Lack of Stem by Jeff Fox, SED 2014
Where is everybody?
To my knowledge, I am the only one of my kind at Boston University — a dual degree undergraduate student in physics and science education. I’ve gotten used to being Mr. Education in a physics-heavy environment, and Mr. Physics around education people. But still, there’s always that question on the back of my mind. Where on earth are all of the physics teachers?
I’ve come up with plenty of excuses, of course. Being a physicist pays better than teaching, in general. There’s a higher ceiling for success doing research (last I heard, there’s not a Nobel Prize in education). And anyway, people remember Albert Einstein, not the guy who taught him.
But, wait a minute.
Research might pay better, but I’m not even a little bit worried about landing a physics teaching job, and I’m the only person I know who isn’t concerned about finding employment. Districts across the country are so desperate for qualified physics teachers that many will take even kind-of-qualified physics teachers. (That being said, please don’t be just kind-of-qualified in what you teach, if you can avoid it.)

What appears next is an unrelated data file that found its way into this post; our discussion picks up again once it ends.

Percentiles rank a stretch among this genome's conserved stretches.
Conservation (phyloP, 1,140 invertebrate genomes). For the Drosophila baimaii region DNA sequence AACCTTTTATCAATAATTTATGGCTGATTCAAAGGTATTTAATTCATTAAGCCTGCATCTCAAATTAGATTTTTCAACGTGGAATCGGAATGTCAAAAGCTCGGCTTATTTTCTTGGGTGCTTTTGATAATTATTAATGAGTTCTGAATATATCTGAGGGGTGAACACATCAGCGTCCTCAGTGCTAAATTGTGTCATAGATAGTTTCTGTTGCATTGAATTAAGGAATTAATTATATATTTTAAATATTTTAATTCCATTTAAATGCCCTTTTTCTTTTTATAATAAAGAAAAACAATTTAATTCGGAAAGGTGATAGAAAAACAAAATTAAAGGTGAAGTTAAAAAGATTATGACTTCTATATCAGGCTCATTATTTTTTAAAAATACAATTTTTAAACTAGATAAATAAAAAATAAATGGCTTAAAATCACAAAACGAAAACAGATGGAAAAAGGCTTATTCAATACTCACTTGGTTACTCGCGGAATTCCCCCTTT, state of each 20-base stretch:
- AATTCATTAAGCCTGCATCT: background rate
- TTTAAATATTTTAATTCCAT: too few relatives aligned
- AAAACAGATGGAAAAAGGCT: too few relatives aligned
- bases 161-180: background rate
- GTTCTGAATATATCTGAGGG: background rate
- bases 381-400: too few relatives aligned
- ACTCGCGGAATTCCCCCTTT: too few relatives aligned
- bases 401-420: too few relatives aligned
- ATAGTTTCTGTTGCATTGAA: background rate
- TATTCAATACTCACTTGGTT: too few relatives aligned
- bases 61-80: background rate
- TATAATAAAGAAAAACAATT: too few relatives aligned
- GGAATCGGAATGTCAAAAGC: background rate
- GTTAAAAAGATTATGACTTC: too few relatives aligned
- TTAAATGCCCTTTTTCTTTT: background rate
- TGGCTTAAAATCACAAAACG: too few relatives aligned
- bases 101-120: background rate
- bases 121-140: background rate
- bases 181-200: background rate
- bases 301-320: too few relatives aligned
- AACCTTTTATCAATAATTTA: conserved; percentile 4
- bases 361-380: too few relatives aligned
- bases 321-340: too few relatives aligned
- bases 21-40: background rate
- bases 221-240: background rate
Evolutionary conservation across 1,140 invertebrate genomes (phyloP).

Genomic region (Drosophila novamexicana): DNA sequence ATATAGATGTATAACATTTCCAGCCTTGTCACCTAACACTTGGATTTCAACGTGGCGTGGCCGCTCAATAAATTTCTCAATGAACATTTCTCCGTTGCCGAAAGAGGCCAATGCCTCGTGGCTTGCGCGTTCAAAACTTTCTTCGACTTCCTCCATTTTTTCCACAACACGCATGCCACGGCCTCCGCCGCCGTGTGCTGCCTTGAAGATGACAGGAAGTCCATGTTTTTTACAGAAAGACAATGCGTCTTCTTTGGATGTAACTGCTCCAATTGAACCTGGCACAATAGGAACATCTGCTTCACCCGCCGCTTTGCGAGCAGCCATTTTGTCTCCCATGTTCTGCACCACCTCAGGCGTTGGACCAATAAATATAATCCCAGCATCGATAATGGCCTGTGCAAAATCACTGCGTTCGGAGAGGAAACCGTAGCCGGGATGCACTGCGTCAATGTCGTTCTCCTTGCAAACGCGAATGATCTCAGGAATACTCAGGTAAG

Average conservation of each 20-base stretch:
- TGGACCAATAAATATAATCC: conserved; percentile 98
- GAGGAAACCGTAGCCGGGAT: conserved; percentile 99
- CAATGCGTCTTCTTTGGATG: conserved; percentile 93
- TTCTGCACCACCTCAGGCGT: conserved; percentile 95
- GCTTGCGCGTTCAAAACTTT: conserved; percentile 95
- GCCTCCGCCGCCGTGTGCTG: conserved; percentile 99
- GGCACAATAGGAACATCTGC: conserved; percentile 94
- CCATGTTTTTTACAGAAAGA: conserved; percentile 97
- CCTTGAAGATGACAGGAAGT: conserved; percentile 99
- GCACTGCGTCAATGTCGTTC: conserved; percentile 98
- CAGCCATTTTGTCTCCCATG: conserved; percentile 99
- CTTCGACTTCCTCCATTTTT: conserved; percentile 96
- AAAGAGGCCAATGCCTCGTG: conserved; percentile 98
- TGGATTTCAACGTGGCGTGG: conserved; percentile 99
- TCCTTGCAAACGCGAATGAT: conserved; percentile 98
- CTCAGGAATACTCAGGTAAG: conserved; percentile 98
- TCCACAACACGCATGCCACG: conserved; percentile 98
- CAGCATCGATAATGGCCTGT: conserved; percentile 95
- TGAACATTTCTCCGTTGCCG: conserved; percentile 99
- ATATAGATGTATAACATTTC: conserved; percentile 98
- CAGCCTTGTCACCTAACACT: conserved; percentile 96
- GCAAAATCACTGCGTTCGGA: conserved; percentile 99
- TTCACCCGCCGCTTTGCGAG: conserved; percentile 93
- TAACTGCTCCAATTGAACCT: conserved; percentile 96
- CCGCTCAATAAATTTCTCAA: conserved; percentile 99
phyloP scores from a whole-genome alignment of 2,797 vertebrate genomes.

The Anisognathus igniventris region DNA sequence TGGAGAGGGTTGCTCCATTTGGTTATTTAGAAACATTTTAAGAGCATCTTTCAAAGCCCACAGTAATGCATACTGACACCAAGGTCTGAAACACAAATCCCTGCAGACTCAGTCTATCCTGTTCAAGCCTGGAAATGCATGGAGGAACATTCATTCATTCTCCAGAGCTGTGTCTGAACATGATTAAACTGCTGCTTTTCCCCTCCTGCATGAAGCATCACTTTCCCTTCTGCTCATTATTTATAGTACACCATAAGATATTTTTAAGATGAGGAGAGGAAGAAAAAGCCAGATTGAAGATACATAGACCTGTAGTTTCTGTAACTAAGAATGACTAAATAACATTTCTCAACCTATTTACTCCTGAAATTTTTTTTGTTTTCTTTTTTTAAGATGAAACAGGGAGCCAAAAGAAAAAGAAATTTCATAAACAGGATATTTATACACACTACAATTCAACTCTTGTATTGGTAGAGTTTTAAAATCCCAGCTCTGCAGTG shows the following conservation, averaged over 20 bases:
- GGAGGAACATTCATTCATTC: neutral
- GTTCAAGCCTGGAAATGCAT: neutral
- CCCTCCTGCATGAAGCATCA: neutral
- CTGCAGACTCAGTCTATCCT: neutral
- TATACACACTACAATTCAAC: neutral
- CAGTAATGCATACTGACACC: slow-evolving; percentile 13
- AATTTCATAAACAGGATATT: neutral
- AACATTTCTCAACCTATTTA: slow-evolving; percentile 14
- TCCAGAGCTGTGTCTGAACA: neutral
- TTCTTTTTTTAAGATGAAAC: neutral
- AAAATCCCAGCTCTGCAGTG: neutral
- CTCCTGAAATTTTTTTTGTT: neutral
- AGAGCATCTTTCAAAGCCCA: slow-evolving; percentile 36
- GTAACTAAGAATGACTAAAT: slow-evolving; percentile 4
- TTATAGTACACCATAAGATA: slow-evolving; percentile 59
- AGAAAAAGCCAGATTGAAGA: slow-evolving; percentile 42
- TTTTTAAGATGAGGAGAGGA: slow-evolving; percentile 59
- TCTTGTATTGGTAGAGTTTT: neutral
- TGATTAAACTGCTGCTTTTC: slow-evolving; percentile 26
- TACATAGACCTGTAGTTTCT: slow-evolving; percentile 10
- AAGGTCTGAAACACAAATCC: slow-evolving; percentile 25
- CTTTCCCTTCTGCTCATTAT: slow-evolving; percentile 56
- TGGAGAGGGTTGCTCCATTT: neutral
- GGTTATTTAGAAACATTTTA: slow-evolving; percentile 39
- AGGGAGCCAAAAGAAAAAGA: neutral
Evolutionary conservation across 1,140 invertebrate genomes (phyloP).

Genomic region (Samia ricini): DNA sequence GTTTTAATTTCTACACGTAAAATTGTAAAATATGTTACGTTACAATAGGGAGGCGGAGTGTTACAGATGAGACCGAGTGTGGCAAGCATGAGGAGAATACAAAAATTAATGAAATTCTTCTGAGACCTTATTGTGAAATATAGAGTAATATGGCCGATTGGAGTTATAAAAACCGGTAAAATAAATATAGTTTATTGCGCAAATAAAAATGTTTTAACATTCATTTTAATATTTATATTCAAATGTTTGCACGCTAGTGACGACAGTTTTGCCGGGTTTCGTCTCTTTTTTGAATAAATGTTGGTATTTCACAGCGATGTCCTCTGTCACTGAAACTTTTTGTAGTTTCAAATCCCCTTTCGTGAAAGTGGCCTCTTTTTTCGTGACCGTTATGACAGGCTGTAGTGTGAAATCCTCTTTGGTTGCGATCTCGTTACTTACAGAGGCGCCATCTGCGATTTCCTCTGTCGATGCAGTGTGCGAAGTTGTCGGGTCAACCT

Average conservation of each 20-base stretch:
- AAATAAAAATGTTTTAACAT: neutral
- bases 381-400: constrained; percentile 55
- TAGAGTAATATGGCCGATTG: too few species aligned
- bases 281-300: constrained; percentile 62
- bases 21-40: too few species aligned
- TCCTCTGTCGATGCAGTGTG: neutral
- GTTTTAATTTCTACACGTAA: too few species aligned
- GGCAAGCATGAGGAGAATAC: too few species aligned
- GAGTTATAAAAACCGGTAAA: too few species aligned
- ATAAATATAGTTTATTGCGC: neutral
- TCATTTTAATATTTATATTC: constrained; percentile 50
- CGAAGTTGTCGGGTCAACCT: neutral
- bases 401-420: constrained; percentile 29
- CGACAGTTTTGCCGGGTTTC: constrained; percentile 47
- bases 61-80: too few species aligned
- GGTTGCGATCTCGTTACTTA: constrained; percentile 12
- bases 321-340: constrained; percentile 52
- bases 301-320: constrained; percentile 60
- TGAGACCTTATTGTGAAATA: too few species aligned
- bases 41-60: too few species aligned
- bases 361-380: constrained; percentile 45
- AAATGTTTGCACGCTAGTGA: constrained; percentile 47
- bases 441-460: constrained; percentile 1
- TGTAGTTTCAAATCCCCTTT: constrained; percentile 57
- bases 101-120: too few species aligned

I might not win a Nobel Prize in a classroom, but the measuring stick of success is much different for teachers. I will not gauge whether or not I have accomplished something by how many papers I’ve published or prizes I’ve won. Some may judge my ability on the test scores of my students, but I will judge my success on whether my students have learned and grown in my class. In some ways, developing basic interpersonal skills in teenagers and laying the foundations of how science works is more difficult than finding a Higgs boson. (Note: it’s hard to find a Higgs boson.)
Maybe we don’t care much about Einstein’s teachers, but I have to think that he did. Max Talmey’s Wikipedia page might pale in comparison to potentially the greatest scientist in history, but I hate to think what the world would be like if Talmey never piqued a young Einstein’s interest in the subject. Statistically, I’m not going to be the next world-shaking scientist, but maybe I could inspire him or her.
So, I really don’t know why I’m alone in my degree. I’m not asking for all physics majors to drop what they’re doing and rush to education. We need people in the labs, who redefine what is possible. We need people who dare, literally, to disturb the universe. But we also need people who can get the next generation to dare. I hope that I can be a source of inspiration to my students, but I can’t do it on my own. Who’s with me?